Morocco, Algeria, Egypt: Assessing EU plans to import hydrogen from North Africa (Opinion Piece)
This report examines three North African countries that in recent years are increasingly focused on hydrogen, based in significant part on the interest of the EU and its corporations. Morocco, Algeria and Egypt are all planning to manufacture green hydrogen and hydrogen-based products, and ship them to the EU via boats and pipelines, to help meet this projected demand.
But how feasible are such a plan, how much would they cost, and would they be the best use of renewables in those countries? There are big question marks over whether green hydrogen can ever be exported at sufficiently attractive prices, given the high production and transportation costs: Using intermittent renewables to power electrolysers will lead to higher costs, but connecting to the grid to mitigate against this could further increase costs, as well as the CO2 footprint. It would also undermine the EU’s criteria for green hydrogen.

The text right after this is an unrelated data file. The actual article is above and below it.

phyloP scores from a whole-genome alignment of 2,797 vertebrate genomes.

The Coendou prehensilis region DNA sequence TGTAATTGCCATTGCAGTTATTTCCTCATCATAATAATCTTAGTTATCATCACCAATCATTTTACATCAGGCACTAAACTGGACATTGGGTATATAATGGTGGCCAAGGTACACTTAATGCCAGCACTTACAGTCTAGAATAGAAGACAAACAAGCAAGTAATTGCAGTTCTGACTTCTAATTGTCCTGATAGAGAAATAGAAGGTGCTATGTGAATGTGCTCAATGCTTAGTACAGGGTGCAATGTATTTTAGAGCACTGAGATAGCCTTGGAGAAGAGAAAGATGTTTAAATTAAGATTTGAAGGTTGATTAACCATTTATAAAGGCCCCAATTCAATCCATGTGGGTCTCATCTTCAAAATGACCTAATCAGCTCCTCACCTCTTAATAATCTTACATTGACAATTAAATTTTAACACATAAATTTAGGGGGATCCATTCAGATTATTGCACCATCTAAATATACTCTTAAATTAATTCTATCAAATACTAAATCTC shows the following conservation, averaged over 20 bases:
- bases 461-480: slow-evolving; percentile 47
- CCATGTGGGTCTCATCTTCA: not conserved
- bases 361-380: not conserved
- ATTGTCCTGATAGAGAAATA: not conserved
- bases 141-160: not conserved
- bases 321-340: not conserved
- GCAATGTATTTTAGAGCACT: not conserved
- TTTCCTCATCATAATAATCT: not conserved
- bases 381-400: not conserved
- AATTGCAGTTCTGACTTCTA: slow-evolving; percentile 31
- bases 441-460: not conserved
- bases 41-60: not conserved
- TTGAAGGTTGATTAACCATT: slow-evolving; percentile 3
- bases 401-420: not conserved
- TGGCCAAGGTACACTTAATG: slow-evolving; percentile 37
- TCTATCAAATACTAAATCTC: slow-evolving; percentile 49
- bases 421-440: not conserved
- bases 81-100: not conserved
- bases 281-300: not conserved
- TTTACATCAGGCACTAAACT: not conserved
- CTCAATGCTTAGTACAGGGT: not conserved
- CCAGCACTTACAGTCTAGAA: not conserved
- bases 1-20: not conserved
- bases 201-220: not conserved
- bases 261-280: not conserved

Each of these three North African countries is assessed in this study.
This report is written by Michael Barnard, Chief Strategist, TFIE Strategy Inc, and Advisor to Agora Energy Technologies and ELECTRON Aviation and is commissioned by Corporate Europe Observatory and Transnational Institute.